How Is Asthma Treated In Children?
Based on your child's history and the severity of asthma, his or her doctor will develop a care plan, called an "asthma action plan." The asthma action plan describes when and how your child should use asthma medications, what to do when asthma gets worse, and when to seek emergency care for your child. Make sure you understand this plan and ask your child's doctor any questions you may have.
Your child's asthma action plan is important to successfully controlling his or her asthma. Keep it handy to remind you of your child's daily asthma management plan, as well as to guide you when your child develops asthma symptoms.
In addition to following your child's asthma action plan, you want to make sure exposure to asthma triggers is limited, and preferably avoided.
What Asthma Drugs Can Children Take?
If an infant or child is experiencing symptoms of asthma that require treatment with a bronchodilator medication more than twice a week during the day or more than twice a month at night, most doctors recommend daily anti-inflammatory drugs.
Most asthma medications that are given to adults and older children can also safely be prescribed to toddlers and younger children. Drugs that are approved for younger children are given in doses adjusted for their age and weight. In the case of inhaled drugs, a different delivery device based on the child's age and ability may be required. (Many children aren't able to coordinate their breathing well enough to use a standard inhaler.)
How Do I Give my Child Asthma Medication?
You may give your child asthma medications using a home nebulizer, also known as a breathing machine. A nebulizer delivers asthma drugs, usually bronchodilators, by changing them from a liquid to a mist. Your child gets the drug by breathing it in through a facemask. These breathing treatments usually take about 10-15 minutes and are given up to several times a day. Your child's doctor will tell you how often to give your child breathing treatments, based on the severity of his or her asthma.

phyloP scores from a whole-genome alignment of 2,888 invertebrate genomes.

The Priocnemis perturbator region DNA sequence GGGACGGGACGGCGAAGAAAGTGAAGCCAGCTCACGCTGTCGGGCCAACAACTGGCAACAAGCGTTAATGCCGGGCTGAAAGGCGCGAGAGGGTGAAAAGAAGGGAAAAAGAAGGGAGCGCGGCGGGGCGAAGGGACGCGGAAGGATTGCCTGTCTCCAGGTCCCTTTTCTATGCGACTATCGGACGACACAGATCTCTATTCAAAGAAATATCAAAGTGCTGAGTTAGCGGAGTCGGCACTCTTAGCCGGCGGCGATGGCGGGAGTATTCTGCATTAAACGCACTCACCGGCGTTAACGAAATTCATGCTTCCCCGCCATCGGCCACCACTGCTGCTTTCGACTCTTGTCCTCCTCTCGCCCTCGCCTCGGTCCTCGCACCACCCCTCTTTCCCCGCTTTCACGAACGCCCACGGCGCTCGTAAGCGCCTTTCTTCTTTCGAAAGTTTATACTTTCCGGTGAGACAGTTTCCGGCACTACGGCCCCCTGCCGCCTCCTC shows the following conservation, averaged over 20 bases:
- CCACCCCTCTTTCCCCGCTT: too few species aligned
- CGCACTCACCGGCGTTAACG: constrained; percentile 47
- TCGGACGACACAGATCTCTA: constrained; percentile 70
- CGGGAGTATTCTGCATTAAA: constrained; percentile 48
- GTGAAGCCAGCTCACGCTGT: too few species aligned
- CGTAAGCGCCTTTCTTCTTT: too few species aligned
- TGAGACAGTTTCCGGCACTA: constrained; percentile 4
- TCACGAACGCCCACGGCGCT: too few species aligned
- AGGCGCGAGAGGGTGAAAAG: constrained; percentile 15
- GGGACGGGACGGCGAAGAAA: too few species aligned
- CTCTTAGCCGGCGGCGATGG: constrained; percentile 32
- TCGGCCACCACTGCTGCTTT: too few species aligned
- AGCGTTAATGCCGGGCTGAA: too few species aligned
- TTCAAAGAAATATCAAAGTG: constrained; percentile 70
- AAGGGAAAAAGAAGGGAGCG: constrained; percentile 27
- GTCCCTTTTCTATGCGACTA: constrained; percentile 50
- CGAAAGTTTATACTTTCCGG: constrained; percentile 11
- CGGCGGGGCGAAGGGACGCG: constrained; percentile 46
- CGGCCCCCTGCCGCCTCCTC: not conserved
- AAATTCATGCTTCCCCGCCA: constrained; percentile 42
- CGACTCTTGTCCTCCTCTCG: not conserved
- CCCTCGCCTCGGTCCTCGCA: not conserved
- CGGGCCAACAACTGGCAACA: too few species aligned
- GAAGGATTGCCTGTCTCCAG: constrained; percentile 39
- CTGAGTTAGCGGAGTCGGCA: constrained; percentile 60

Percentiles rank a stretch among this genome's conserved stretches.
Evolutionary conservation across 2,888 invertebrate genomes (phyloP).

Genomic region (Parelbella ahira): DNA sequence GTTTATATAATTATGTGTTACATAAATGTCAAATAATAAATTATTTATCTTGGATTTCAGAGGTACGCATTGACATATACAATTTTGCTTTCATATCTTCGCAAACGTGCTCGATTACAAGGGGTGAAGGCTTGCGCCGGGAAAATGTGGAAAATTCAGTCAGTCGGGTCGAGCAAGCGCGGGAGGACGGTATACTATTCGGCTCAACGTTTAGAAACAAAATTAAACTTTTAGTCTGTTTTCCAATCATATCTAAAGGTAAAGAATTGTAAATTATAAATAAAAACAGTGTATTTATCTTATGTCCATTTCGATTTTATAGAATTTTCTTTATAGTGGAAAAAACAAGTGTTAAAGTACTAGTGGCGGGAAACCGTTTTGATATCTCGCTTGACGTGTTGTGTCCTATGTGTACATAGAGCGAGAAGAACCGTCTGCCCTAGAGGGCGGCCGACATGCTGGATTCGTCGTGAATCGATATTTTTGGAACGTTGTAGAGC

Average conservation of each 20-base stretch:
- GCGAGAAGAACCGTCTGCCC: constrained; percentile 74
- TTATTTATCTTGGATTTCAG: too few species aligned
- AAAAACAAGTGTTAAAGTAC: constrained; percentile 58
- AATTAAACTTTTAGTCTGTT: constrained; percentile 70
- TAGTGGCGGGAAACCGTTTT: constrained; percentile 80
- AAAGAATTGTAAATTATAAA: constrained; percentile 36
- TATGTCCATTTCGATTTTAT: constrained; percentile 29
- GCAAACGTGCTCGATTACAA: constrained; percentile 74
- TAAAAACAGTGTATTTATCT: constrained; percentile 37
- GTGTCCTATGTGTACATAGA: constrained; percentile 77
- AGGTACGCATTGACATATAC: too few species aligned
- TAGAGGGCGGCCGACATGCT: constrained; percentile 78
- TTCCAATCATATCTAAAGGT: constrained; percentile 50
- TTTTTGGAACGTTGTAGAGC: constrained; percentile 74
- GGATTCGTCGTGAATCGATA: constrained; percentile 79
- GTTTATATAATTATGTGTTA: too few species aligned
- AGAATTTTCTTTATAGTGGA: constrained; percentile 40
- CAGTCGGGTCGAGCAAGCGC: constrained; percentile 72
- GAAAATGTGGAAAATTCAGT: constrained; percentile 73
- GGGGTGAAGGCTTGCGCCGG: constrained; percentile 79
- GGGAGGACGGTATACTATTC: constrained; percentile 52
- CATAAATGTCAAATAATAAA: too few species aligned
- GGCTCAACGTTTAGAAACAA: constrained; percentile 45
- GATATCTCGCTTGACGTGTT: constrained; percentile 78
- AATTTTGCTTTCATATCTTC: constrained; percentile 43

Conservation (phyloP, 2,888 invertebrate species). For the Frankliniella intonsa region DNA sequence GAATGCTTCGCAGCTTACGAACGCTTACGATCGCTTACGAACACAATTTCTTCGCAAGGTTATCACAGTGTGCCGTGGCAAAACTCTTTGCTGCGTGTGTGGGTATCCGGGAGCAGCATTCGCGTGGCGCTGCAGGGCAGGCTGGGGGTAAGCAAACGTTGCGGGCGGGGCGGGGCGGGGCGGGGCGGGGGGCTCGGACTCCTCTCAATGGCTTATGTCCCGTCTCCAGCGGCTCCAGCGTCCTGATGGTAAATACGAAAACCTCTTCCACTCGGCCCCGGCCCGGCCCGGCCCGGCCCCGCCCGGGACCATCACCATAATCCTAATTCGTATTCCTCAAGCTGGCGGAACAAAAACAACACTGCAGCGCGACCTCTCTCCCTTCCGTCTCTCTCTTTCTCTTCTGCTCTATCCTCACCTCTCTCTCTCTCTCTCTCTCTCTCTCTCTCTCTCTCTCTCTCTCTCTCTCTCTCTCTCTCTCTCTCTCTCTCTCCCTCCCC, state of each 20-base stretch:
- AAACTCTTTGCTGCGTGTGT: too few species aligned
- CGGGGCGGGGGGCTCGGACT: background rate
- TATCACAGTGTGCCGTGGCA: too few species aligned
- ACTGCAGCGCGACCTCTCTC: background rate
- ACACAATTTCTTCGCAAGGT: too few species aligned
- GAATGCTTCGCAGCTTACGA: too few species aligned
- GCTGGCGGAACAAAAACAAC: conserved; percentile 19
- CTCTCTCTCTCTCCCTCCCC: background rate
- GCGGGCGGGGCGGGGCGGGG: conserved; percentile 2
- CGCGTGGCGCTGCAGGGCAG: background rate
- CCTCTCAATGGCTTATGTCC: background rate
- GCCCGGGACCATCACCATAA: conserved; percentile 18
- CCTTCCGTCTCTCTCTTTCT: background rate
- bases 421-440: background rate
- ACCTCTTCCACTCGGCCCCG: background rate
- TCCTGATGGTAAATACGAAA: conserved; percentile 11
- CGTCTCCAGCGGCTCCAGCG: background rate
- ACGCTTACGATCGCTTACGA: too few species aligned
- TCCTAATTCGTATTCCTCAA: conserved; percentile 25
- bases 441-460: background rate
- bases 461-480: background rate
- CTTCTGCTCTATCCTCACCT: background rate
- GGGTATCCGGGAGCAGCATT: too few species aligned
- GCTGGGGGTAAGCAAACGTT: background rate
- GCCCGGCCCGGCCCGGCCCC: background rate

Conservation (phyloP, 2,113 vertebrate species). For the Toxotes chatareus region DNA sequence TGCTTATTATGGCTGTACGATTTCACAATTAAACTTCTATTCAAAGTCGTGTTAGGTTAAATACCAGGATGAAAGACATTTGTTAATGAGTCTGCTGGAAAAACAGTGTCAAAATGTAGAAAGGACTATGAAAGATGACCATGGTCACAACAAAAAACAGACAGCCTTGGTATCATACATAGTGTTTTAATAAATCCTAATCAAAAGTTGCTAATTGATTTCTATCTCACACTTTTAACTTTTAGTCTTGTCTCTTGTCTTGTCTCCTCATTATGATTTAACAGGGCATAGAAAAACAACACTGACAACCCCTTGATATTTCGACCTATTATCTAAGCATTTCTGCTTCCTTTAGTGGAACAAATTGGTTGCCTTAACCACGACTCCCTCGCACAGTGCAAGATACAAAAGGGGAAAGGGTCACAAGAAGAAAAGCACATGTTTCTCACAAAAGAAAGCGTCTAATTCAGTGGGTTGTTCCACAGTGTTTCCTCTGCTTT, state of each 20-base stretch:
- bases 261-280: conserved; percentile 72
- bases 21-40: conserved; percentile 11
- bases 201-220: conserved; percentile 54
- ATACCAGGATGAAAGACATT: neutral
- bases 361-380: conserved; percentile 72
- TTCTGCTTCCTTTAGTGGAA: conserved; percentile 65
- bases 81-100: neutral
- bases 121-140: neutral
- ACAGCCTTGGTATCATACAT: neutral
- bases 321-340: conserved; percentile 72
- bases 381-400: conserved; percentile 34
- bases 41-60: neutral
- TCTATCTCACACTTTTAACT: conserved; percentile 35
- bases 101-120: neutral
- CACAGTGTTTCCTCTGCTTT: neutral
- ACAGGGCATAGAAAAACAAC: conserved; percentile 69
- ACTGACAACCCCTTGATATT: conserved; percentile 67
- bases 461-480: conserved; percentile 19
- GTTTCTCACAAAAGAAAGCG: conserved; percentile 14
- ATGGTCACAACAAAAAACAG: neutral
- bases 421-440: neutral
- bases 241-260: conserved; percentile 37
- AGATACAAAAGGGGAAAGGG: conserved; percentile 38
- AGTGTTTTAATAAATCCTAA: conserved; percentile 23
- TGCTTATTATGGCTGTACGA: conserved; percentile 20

Your child may be able to use a hydrofluoroalkane inhaler or HFA (formerly called a meter dose inhaler or MDI) with a spacer. A spacer is a chamber that attaches to the HFA and holds the burst of medication. Talk with your child's doctor to see if an HFA with spacer is right for your child.
How Do I Know When my Child's Asthma Is Well Controlled?
You know your child's asthma is well controlled if, with medication, your child:
- Lives an active, normal life
- Has few troublesome symptoms
- Attends school every day
- Performs daily activities without difficulty
- Has few urgent visits to the doctor, emergency room, or hospital for asthma
- Has few asthma drug side effects
By learning about asthma and how it can be controlled, you take an important step toward managing your child's disease. We encourage you to work closely with your child's asthma care team to learn all you can about asthma, how to avoid triggers, what medications do, and how to correctly give them. With proper care, your child can live free of asthma symptoms and maintain a normal, healthy lifestyle.
Will my Child Outgrow Asthma?
Once a person's airways become sensitive due to asthma, they remain that way for life. However, about 50% of children experience a noticeable decrease in asthma symptoms by the time they become adolescents, therefore appearing to have "outgrown" their asthma. About half of these children will develop symptoms again in their 30s and/or 40s. Unfortunately, there is no way to predict whose symptoms will decrease during adolescence and whose will return later in life.
What Do I Do When my Child Has an Asthma Attack?
If your child is showing symptoms of an asthma attack:
- Give your child his/her reliever (bronchodilator) medicine according to the asthma action plan.
- Wait five to fifteen minutes. If the symptoms disappear, your child should be able to resume whatever activity he/she was doing. If symptoms persist, follow your child's asthma action plan for further therapy. If your child fails to improve or you are not sure what action to take, call your child's doctor.
Danger signs are severe wheezing, severe coughing, trouble walking or talking, or blue lips or fingernails. Increasing shortness of breath with decreased wheezing is especially dangerous because it means less air is moving in and out of the lungs. If any of these are present go to the emergency department or call 911.